Faculty Sponsor: Gerardo Martí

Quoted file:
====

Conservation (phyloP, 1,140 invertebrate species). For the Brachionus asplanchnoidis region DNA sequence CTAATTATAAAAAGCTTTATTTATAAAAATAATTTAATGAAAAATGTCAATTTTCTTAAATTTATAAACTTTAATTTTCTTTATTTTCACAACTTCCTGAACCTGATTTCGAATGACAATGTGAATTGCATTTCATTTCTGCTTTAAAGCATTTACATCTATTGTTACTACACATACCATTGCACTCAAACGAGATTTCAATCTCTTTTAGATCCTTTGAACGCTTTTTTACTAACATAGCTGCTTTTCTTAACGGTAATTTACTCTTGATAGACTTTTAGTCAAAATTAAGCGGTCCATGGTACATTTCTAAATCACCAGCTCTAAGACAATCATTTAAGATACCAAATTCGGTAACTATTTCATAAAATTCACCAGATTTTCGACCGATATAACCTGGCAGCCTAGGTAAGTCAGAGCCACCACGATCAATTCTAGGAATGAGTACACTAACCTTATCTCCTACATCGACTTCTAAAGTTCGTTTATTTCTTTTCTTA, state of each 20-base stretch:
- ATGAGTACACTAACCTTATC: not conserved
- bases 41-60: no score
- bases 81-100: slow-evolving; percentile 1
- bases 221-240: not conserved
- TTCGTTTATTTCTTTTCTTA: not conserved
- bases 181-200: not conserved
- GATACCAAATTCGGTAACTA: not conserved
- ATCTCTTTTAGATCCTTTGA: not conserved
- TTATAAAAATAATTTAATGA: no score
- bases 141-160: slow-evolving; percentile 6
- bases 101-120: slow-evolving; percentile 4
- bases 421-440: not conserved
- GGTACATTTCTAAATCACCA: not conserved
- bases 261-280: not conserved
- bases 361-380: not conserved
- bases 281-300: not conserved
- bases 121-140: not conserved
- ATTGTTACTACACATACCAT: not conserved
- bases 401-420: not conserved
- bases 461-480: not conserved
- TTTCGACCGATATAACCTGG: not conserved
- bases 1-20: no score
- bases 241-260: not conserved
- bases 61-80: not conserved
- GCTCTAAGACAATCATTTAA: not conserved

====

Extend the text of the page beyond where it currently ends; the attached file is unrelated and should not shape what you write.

In this paper, I address this inattention to the social basis of identity that exists within black veganism literature by examining how black vegans outwardly convey their internal conceptions of identity in an effort to navigate external stigma. The goal of this paper can be summarized in my research question: How do black vegans attempt to convince other blacks that their blackness and veganism are compatible? To answer this question, I draw on semi-structured interviews with fifteen black vegans. I find that, in contrast to previous research, black vegans primarily experience stigma for not acting black, not for acting white. In order to counter this stigma, black vegans normalize their stigmatized identity, painstakingly fabricating a performance in order to show that their diet does not prevent them from being just as “black” as black non-vegans. The specific performative methods black vegans report that they employ to attempt to convince black non-vegans that blackness and veganism are compatible are captured in three general messages: blacks need veganism in order to deal with health problems, blacks have had plant-based diets for generations, and veganism is accessible to blacks. While these performances are racialized, black vegans’ internal understanding of their vegan identity is not racialized, which I theorize as the result of their un-internalization of stigma. Implications of these findings are that an intersectional approach is necessary within vegan literature, vegan activism organizations must radically change their approach if they are to successfully appeal to blacks, and the “burden of acting white” as an explanation for racial differences (Fordham & Ogbu, 1986) must be reconsidered.